Korean War vet back home in Mississippi 68 years after his death

Korean War vet back home in Mississippi 68 years after his death
Pvt. James P. Alvin Shaw died in a North Korean prison camp in 1951. (Source: Photo Allman Family)

BILOXI, MS (WLOX) - It’s been 68 years in the making, but now Korean War hero and Mississippi native James P. Alvin Shaw is back home in the Magnolia State to be laid to rest.

The U.S. Army soldier died in a North Korean prison camp in 1951 when he was just 25 years old. His remains were sent to Hawaii three years later and have remained there until now. Shaw was positively identified in 2016, and the search for family began. That search ended on the Gulf Coast.

Family members traveled to New Orleans Wednesday to welcome him home. Now his nephews, James and John Allman, and their wives are leaving to do what they have wanted to do for decades, according to James.

“Bring him back to Mississippi, and that’s what we’ve all been striving for and looking forward to and praying for," he said.

Shaw’s remains were brought off the jet with full military honors. Even airport tarmac workers paid their respects. Members of the honor guard wouldn’t have it any other way.

“For many of us guys in the funeral detail itself, it’s a a great honor," said Staff Sgt. Josue Silva. "Like we are really appreciative of the family to give us this honor for us to carry their loved one back home.”

Army soldier James P. Alvin Shaw is back home in Mississippi for his final rest. This after 68 years. He died in North Korea in 1951. Family here on the coast is overjoyed. The story tonight at 10 PM on WLOX News Now.

Posted by Doug Walker WLOX on Wednesday, April 3, 2019

A token of remembrance was handed over to the family. Then, from the airport, members of the Patriot Guard and Louisiana police provided an escort to the state line.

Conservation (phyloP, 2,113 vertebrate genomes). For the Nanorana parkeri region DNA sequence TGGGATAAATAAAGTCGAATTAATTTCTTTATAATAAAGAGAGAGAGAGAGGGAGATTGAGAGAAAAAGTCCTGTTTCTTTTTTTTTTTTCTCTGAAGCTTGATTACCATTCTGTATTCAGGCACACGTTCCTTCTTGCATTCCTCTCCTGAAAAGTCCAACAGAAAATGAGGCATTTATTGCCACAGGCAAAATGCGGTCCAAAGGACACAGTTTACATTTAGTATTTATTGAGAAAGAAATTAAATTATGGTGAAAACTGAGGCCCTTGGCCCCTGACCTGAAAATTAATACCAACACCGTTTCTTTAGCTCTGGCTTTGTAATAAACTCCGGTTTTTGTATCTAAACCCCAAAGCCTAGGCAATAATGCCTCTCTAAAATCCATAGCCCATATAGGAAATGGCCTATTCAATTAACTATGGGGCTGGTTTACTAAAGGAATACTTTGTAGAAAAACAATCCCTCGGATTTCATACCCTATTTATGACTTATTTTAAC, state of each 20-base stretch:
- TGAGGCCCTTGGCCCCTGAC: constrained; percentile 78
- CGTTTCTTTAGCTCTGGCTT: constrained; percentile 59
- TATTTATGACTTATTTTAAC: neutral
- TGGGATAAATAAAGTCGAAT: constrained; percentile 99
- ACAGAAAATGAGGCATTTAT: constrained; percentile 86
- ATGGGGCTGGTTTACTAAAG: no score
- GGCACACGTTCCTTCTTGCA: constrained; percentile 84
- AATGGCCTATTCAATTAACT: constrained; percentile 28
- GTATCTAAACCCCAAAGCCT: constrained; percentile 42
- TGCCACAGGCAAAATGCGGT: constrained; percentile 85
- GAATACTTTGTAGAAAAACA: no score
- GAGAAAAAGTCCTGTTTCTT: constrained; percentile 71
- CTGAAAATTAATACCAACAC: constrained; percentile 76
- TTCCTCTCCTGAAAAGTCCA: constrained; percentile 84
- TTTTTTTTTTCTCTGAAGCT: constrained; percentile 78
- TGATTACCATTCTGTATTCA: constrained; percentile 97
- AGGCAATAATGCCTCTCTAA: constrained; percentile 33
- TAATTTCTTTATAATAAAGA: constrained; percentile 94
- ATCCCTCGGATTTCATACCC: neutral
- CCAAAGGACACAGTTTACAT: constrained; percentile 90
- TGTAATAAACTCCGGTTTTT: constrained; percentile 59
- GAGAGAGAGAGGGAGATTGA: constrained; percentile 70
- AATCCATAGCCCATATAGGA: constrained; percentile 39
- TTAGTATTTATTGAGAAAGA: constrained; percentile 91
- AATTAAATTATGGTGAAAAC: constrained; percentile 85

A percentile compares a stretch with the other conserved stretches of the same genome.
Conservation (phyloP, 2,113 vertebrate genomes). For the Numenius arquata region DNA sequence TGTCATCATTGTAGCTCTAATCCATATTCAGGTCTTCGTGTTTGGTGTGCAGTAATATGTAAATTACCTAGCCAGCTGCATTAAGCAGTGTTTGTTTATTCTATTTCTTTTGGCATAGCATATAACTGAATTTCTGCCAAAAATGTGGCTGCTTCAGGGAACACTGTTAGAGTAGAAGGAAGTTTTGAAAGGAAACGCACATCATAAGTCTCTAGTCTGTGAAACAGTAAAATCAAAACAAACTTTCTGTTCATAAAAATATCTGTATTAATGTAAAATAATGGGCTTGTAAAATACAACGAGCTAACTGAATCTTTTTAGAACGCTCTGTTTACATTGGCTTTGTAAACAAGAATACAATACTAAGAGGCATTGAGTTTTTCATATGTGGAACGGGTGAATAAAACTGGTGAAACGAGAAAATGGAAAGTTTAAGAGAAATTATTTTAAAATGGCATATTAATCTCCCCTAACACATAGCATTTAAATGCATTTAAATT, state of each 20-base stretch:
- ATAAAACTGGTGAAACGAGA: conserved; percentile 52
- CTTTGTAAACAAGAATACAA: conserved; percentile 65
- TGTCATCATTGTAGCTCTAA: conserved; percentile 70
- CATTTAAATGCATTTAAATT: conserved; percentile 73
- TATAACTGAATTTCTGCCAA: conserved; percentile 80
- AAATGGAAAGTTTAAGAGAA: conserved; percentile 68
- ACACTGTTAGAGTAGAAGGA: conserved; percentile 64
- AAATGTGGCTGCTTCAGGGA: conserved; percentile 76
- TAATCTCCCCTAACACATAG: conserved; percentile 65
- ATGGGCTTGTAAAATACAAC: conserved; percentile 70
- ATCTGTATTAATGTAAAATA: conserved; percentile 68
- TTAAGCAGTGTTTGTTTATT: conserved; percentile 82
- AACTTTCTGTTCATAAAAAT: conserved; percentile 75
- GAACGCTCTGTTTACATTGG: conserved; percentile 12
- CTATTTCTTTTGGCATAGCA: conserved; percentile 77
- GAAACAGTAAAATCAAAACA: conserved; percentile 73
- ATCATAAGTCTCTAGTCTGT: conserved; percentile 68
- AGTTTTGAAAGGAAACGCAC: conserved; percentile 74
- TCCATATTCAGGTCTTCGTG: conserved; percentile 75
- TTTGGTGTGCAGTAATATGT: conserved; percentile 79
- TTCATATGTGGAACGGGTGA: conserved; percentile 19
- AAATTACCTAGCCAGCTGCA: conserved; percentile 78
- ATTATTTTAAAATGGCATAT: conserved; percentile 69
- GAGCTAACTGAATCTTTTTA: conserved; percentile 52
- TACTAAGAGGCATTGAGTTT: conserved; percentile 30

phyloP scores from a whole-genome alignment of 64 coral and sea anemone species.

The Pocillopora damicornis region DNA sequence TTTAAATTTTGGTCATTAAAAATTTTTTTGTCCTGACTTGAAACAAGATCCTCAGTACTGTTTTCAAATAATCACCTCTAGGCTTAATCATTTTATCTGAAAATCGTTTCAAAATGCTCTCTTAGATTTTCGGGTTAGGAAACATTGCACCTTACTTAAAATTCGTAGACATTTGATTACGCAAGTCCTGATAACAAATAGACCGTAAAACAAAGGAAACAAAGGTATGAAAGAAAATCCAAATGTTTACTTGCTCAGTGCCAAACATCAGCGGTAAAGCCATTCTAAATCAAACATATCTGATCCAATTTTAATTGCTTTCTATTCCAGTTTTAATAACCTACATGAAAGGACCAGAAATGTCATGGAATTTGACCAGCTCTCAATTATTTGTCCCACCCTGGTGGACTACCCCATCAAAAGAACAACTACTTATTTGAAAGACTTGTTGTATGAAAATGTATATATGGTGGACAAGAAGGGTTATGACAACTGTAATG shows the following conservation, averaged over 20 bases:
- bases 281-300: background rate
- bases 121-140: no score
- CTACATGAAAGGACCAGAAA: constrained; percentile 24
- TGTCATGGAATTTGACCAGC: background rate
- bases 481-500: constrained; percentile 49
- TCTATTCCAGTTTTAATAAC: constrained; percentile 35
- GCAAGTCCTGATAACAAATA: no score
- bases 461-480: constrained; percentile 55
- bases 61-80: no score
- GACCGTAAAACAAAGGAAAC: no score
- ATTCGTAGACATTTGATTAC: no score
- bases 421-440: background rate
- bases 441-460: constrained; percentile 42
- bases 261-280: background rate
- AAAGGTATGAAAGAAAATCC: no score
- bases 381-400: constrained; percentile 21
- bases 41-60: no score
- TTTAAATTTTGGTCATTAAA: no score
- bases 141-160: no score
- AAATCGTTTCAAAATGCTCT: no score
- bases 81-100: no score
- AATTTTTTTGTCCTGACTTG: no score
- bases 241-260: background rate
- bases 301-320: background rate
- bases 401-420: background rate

For Jeffrey O’Keefe Jr. with Bradford-O’Keefe Funeral Home, who is handling the war hero’s arrangements, said standing on the tarmac in New Orleans was a special moment in his career.

“It’s a great sense of pride to be able just to be here, to be a part of this," said O’Keefe. “It’s a service-oriented industry, and to be able to help do something like this for those who have served, it’s kind of hard to put into words, to be honest."

The show of support for the war hero touched the family, including nephew John.

“It’s just amazing how everything has just fallen into place, and we are here today, overjoyed and thankful for this opportunity," John said.

That falling into place took a lot of time and effort.

“It’s a lot of moving pieces to coordinate a movement for Pvt. Shaw and to honor him properly," said Capt. Sean Smith, casualty assistance officer for this mission.

The honors continued into Mississippi, with more Patriot Guard Riders joining the procession into Biloxi, where people stood on the street, hands over their hearts. It was the final move into the funeral home for a man long gone but never forgotten.

Pvt. Shaw will be laid to rest at the Biloxi National Cemetery Friday with full military honors. The service begins at 2:30 p.m. The public is welcome to come by and pay their final respects.

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